Too Many Facebook Friends: Blessing or Curse?

Jane's Facebook profile

On my personal Facebook profile, I am slowly but inevitably reaching the cap for friends (3,810 of 5,000). It’s prompting me to reflect on (1) how exactly I got to this point (2) how many people are turned off by this number (3) if *I* am turned off by this number and (4) what difference the number makes, if any.

I don’t like talking about the number. I don’t tell people about the number. (This blog post is a departure for me.)

But it’s a number that occasionally comes up in real-life conversation, and I try to be as dismissive as possible about it. I feel embarrassed because I don’t think it means anything except I’ve been on Facebook a long time, and I have a well-established website, blog, and social network. Plus I speak and serve in ways that bring me into contact with many hundreds of people each year.

I don’t send out Facebook friend requests these days, but I still receive them, and I say yes to most. (A while back, I decided it would be OK to have an open friending policy on Facebook. Read my history of Facebook use here.)

I’m confident only a few hundred people are actually paying any attention to what I do on Facebook. The rest? I believe they’re looking to expand their friend count, but they mute the people they friend.

That’s what I have to do when these requests come in from people I don’t know. I don’t have time to read updates from strangers, plus I have no context for their updates.

So it’s true when people say that anyone with thousands of Facebook friends can’t possibly have quality relationships with them all.

Which maybe means I’ve become a micro-broadcaster?

Facebook has a new feature that allows people to “subscribe” to one another’s public updates. I wish this feature had been in place years ago, because if it had, I could’ve directed people to subscribe to me rather than friend me. As you can see above, right now I have nearly 100 subscribers on Facebook. I find this a far more valuable number as far as engagement on Facebook, because it’s people who actively want to be alerted, in their newsfeed, to new things I post.

Have we reached the point in social media where it’s bad form to have too many “friends”—because you can’t focus as much on quality? Does it mean you’re not being selective enough? Conversational enough? Even controversial enough? (Some would say you ought to repel as many as you attract in order to ensure you’ve got the “true” community around you.)

Bottom line, friend count on Facebook has become a meaningless piece of data to me. I don’t know what the right answer is to address this issue, but I do believe this:

  1. I’m probably creating secret ill-will with people who know I can’t possibly be reading their stuff on Facebook. So I become known as a disingenuous “friend.”
  2. To unfriend people would likely be worse than No. 1.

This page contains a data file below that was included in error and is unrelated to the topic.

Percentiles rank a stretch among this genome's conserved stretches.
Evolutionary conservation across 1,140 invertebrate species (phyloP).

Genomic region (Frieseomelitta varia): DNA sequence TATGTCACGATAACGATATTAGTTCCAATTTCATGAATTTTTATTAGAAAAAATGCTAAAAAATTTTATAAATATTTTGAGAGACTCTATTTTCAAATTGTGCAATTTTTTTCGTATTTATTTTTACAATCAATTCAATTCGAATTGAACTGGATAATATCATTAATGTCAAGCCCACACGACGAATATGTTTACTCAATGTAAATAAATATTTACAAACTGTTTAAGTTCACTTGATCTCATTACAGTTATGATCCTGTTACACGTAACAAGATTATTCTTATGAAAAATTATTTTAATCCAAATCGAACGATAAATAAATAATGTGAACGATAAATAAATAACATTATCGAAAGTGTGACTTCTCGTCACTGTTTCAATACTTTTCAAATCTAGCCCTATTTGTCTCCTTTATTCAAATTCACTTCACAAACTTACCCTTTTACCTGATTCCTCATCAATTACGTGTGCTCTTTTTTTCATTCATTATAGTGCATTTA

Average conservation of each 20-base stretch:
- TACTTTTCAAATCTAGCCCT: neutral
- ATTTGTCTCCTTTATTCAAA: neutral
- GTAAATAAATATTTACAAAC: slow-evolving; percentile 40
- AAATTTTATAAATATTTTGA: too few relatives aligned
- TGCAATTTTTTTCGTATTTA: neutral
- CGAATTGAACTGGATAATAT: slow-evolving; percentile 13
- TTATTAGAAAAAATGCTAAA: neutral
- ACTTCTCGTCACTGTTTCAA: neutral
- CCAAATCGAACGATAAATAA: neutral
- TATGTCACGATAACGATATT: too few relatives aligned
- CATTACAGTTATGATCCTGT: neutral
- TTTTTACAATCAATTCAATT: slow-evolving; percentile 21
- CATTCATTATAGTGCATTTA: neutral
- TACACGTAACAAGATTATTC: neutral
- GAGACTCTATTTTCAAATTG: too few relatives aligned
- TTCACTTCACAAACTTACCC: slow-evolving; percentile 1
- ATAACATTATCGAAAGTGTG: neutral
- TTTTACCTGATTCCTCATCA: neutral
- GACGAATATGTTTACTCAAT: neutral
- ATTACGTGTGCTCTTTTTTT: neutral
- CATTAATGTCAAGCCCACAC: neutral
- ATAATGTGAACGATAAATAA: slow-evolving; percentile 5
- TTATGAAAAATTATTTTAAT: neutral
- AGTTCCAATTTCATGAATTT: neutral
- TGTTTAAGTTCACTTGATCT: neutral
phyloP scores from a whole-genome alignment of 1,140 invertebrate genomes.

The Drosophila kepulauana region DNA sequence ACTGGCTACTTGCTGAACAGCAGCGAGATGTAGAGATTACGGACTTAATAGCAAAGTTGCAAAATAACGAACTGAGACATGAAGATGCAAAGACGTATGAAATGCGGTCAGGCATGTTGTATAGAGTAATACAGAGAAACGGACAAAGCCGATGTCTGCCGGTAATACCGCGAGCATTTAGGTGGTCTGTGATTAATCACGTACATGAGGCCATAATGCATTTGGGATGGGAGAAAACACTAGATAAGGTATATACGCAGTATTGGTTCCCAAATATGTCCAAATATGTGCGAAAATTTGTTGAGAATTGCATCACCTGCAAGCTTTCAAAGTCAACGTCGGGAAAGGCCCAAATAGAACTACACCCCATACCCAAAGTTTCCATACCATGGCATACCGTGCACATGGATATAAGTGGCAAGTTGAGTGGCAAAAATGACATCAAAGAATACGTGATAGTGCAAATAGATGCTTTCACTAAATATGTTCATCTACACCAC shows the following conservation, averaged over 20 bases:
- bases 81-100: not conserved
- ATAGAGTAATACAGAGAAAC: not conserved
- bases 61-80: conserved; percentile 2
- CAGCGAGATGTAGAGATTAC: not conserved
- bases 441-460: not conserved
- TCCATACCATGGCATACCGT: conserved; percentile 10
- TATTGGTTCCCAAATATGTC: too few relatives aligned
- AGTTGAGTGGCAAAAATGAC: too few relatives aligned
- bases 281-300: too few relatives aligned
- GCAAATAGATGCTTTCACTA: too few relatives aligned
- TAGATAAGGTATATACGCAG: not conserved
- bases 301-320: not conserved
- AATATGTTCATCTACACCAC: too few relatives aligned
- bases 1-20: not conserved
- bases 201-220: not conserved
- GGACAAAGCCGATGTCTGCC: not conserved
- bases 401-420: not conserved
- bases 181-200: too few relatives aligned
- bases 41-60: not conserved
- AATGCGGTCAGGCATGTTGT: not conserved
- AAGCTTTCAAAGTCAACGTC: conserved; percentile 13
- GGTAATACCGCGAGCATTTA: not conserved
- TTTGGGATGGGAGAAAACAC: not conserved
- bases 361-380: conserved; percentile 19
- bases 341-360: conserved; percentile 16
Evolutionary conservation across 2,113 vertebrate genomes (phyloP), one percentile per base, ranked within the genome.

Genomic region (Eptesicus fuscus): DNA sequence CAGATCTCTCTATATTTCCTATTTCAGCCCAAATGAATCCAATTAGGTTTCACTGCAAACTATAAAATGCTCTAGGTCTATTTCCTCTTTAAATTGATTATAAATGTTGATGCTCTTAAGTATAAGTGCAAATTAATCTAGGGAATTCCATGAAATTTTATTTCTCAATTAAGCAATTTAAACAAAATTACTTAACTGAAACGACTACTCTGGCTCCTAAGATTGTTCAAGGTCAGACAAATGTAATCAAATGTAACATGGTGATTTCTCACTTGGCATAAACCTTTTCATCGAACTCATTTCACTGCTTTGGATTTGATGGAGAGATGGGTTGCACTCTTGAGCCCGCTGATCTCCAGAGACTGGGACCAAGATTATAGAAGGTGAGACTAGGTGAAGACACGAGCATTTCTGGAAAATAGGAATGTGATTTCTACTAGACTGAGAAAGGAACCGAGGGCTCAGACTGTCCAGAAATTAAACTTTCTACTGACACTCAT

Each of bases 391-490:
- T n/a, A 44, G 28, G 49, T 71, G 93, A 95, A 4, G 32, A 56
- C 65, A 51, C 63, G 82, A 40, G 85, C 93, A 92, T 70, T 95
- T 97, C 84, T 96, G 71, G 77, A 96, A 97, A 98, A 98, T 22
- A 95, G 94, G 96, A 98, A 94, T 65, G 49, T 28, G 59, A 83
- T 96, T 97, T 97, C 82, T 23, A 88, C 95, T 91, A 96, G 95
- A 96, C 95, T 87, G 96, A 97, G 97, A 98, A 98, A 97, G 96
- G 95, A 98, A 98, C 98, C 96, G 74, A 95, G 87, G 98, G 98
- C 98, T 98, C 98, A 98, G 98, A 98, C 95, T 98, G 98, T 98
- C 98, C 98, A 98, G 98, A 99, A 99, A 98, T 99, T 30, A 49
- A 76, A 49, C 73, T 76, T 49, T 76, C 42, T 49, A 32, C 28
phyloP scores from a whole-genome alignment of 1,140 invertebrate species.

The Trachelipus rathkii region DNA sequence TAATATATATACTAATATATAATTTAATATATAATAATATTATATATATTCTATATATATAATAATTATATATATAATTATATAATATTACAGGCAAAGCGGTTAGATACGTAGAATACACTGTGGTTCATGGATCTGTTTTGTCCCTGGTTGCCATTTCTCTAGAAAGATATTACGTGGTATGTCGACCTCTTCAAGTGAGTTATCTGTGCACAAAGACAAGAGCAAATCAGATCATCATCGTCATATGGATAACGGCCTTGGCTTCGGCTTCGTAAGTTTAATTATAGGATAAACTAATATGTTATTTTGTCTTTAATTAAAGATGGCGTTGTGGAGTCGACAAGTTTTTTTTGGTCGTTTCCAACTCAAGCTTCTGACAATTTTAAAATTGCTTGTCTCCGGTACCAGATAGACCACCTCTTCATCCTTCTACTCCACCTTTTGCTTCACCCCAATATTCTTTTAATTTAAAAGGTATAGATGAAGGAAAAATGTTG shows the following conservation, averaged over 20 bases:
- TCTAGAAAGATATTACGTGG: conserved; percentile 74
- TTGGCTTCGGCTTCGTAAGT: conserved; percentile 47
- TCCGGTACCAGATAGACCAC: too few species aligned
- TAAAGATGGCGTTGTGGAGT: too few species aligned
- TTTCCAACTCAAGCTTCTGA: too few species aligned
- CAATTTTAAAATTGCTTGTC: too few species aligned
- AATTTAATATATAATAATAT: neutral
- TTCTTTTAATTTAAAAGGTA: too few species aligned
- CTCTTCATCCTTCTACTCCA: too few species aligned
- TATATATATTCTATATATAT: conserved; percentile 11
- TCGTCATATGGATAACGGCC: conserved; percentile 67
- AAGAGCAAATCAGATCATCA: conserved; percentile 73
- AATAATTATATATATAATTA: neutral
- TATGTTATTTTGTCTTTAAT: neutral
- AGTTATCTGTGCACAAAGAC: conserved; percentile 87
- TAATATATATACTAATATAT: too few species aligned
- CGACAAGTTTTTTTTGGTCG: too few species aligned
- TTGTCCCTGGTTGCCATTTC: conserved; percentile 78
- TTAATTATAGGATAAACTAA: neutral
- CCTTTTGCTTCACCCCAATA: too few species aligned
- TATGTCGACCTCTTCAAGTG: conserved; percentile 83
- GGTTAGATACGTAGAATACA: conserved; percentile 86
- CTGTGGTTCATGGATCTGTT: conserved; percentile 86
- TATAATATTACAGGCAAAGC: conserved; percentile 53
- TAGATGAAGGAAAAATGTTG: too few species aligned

3. While I would never post anything on Facebook that I wouldn’t post in public, I know my behavior isn’t the same as if I had a very limited friends list. (I’m not interested in potentially offending hundreds of people.) I judge this as neither good nor bad, but it’s something I’m very aware of.

Years ago, someone said that he expected before long that my Facebook posts would come with a secure way for my “friends” to input a credit card number to buy products or services.

My biggest fear is that people think I’m on Facebook to take advantage of them or monetize them. What I’m really there for is to keep the line of communication open (especially since Americans spend more time on Facebook than on any other site), and to post things of interest to people. I may not be able to read what everyone else is posting, but at the very least, I’m responsive and present to activity on my own wall.

My hope is that’s why people are friending me in the first place.

To read some of my other posts on this topic:

What are your thoughts on Facebook friending, particularly as it pertains to your more “public” face?

 

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Posted in Digital Media, Social Media.

Jane Friedman (@JaneFriedman) has 20 years of experience in the publishing industry, with expertise in digital media strategy for authors and publishers. She is the publisher of The Hot Sheet, the essential newsletter on the publishing industry for authors, and was named Publishing Commentator of the Year by Digital Book World in 2019.

In addition to being a columnist for Publishers Weekly, Jane is a professor with The Great Courses, which released her 24-lecture series, How to Publish Your Book. Her book for creative writers, The Business of Being a Writer (University of Chicago Press), received a starred review from Library Journal.

Jane speaks regularly at conferences and industry events such as BookExpo America, Digital Book World, and the AWP Conference, and has served on panels with the National Endowment for the Arts and the Creative Work Fund. Find out more.

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